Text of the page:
1. Refreshing and hydrating: Pani Puri’s primary part is the delightful water, which is commonly made with a mix of mint, coriander, tamarind, and other flavours. This tart and reviving water extinguishes thirst and keeps you hydrated, particularly during the blistering mid-year months.
  2. Good source of dietary fibre: Pani Puri incorporates fixings like chickpeas, bubbled potatoes, and fledglings, which are high in dietary fibre. Fibre helps with processing, advances satiety, and supports a sound stomach-related framework.
  3. Rich in antioxidants: The chutneys and flavours used in Pani Puri, like tamarind, coriander, and mint, are rich in cancer prevention agents. Cancer prevention agents assist with combating free extremists, shield cells from harm, and generally advance prosperity.
  4. Provides essential nutrients: Pani Puri integrates different fixings that offer fundamental supplements. For instance, chickpeas provide protein, carbs, and minerals like iron and calcium. Potatoes offer nutrients, minerals, and energy, while sprouts are plentiful in nutrients, minerals, and chemicals.
  5. Customizable to dietary preferences: The Pani Puri recipe is flexible and can be adapted to suit different dietary inclinations. It tends to be made with non-gluten puris, and the filling can be tweaked with veggie or vegan choices, making it reasonable for a great many individuals.
  6. Encourages portion control: Pani Puri is ordinarily filled in as a reduced-down snack, empowering segment control. This can be useful for those attempting to deal with their calorie consumption or follow a healthy eating routine.
  7. Social and cultural experience: Aside from its taste and healthful advantages, Pani Puri is likewise a social and cultural experience. It is frequently enjoyed with loved ones, making it a well-known road food that unites individuals.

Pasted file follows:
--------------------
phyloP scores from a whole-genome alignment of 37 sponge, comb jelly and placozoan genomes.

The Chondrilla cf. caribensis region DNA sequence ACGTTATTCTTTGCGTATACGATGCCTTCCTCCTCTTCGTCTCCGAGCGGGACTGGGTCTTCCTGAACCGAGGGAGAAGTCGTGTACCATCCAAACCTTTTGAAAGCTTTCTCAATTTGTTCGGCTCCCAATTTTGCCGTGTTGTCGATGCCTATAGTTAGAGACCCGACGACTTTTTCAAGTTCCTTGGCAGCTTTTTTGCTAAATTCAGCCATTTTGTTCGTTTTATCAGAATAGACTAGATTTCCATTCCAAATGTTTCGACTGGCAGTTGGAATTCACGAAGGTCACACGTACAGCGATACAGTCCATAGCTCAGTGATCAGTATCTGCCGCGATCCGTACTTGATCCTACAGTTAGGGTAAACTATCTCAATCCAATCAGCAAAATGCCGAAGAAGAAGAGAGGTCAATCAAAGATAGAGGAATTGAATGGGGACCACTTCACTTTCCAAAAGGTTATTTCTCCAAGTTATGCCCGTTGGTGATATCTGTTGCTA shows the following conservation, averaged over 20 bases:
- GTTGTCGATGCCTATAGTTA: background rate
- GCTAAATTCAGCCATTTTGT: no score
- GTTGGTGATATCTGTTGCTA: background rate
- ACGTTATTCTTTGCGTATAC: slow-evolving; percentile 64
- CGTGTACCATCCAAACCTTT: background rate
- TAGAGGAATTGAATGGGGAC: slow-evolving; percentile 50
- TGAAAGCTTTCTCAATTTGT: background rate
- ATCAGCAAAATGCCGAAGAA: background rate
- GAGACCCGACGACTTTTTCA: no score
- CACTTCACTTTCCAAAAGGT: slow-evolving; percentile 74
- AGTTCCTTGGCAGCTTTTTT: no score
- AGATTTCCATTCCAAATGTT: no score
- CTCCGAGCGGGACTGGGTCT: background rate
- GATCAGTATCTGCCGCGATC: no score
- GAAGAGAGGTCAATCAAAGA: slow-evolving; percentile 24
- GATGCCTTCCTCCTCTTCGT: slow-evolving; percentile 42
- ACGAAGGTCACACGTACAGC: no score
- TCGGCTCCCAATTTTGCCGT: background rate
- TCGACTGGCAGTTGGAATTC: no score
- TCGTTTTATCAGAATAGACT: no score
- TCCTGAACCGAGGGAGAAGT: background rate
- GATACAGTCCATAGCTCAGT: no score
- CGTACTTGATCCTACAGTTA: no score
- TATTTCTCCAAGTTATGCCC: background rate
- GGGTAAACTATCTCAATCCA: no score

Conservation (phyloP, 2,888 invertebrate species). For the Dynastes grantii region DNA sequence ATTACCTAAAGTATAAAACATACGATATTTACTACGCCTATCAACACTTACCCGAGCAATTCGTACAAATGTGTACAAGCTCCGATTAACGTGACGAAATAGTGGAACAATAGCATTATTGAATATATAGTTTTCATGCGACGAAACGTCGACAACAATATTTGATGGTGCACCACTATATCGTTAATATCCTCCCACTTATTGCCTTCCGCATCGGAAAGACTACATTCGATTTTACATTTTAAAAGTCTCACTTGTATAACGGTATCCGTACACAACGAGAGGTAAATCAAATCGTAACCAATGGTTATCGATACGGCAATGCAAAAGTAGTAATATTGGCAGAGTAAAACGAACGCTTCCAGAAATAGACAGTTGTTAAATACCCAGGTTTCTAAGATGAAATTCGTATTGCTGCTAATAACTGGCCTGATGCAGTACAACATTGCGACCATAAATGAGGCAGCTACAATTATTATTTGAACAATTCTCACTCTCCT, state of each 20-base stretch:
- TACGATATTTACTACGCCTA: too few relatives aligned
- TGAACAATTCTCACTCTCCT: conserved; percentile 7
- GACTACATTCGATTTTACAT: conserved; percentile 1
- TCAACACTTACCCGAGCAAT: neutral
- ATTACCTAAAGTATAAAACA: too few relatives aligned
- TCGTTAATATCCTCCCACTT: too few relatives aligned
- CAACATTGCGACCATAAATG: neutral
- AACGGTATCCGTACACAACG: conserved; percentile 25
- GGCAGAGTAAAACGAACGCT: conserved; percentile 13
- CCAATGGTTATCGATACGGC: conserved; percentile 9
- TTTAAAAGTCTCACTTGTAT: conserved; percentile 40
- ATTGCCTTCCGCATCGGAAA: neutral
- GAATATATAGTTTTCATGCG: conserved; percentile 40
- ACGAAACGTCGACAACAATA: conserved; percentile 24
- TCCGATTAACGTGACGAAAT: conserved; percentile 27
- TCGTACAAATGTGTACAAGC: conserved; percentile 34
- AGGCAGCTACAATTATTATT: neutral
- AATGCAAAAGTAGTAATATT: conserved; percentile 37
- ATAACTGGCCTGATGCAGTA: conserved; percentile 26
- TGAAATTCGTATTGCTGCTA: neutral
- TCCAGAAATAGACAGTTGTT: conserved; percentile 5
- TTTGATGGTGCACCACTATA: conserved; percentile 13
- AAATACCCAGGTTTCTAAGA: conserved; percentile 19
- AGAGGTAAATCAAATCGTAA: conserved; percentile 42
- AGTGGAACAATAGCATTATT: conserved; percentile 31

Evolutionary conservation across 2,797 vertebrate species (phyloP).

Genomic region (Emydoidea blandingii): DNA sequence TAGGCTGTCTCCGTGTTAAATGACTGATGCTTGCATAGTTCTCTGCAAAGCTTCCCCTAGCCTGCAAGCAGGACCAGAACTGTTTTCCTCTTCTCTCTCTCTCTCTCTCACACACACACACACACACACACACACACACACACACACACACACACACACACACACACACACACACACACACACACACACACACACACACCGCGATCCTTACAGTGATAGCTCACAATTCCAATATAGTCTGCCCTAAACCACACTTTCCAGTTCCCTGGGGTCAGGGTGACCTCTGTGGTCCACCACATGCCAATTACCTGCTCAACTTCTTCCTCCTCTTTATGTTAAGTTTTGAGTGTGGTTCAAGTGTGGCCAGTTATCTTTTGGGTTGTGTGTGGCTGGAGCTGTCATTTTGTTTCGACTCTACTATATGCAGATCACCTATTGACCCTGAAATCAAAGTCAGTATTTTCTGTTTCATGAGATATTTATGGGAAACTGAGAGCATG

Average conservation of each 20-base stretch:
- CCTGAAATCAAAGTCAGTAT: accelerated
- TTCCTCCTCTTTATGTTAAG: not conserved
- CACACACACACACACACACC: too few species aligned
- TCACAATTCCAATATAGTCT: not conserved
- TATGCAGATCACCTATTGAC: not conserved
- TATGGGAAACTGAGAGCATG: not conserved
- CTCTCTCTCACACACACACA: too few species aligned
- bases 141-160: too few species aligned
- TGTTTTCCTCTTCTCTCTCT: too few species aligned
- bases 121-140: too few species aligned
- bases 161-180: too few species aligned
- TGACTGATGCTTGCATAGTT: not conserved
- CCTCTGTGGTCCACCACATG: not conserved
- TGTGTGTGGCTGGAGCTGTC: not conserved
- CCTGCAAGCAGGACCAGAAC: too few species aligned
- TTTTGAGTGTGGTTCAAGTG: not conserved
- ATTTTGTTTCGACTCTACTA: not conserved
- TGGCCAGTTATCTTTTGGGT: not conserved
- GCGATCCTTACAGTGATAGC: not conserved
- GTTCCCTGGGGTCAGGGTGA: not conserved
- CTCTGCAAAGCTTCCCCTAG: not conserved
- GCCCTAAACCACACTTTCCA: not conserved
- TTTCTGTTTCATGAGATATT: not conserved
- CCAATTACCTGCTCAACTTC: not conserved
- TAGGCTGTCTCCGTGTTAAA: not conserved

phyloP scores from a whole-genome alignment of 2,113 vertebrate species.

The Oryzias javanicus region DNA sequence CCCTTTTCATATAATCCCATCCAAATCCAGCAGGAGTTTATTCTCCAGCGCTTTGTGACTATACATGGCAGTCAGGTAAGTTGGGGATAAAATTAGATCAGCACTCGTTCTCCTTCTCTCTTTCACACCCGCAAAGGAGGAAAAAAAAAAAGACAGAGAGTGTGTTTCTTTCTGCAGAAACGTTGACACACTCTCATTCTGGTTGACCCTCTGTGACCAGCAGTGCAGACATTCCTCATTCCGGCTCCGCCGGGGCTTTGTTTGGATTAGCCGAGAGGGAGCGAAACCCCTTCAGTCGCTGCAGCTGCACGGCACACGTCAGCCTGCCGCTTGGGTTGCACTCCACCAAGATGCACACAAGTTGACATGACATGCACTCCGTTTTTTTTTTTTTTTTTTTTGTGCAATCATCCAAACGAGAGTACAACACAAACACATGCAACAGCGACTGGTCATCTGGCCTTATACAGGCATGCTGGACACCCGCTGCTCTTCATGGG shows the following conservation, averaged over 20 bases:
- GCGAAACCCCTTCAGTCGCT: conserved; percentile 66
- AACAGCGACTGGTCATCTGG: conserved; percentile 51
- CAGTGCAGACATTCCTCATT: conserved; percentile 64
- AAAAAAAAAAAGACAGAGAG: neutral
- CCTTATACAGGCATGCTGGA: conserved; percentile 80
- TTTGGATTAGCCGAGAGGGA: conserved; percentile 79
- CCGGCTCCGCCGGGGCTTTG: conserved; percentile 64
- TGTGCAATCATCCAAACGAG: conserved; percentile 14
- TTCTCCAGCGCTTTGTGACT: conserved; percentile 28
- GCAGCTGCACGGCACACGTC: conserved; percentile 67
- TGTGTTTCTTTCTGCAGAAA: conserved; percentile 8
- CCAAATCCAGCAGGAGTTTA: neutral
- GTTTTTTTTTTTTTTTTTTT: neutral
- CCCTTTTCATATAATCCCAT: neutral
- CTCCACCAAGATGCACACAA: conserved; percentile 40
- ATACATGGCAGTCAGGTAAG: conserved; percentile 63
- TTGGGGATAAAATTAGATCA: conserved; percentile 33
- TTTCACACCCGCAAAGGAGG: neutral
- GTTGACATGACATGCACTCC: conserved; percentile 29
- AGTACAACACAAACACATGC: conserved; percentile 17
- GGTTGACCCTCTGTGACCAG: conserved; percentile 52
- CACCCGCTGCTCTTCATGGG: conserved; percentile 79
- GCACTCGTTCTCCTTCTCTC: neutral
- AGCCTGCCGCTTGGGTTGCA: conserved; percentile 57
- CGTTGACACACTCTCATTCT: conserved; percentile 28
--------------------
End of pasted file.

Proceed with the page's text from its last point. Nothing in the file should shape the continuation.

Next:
While Puri can be enjoyed with some restraint as a feature of a fair eating regimen, it’s essential to take note that the overall dietary benefit might shift in view of the particular fixings and planning techniques utilised.

Disadvantages of the Pani Puri Recipe:

While Pani Puri is a cherished tidbit loved by a lot of people, it’s essential to consider a few potential weaknesses related to the recipe:

  1. Unhygienic preparation: Pani Puri is generally sold as road food, and the cleanliness norms at these slowdowns might fluctuate. Inappropriate treatment of fixings, defiled water, or unsanitary circumstances can expand the risk of foodborne ailments.
  2. Excessive oil and fried puris: The puris utilised in Pani Puri are broiled, which adds to the fresh surface yet additionally builds the calorie and fat content. Devouring unnecessary measures of seared food can contribute to weight gain and other medical problems if it is not offset with a nutritious eating routine.
  3. High sodium content: The enhanced water and chutneys utilised in Pani Puri frequently contain salt and different flavours, prompting a high sodium content. Unnecessary sodium admission can be impeding for those with hypertension, heart conditions, or kidney issues.
  4. Allergies and dietary restrictions: Pani Puri normally incorporates various fixings, including wheat-based puris, chickpeas, and chutneys that might contain allergens like gluten, nuts, or dairy items. It may not be appropriate for people with explicit sensitivities or dietary limitations.
  5. Excessive consumption: Pani Puri is an enticing and habit-forming tidbit that can be consumed in huge amounts. Revelling in Pani Puri might prompt gorging, adding to weight gain and other medical problems.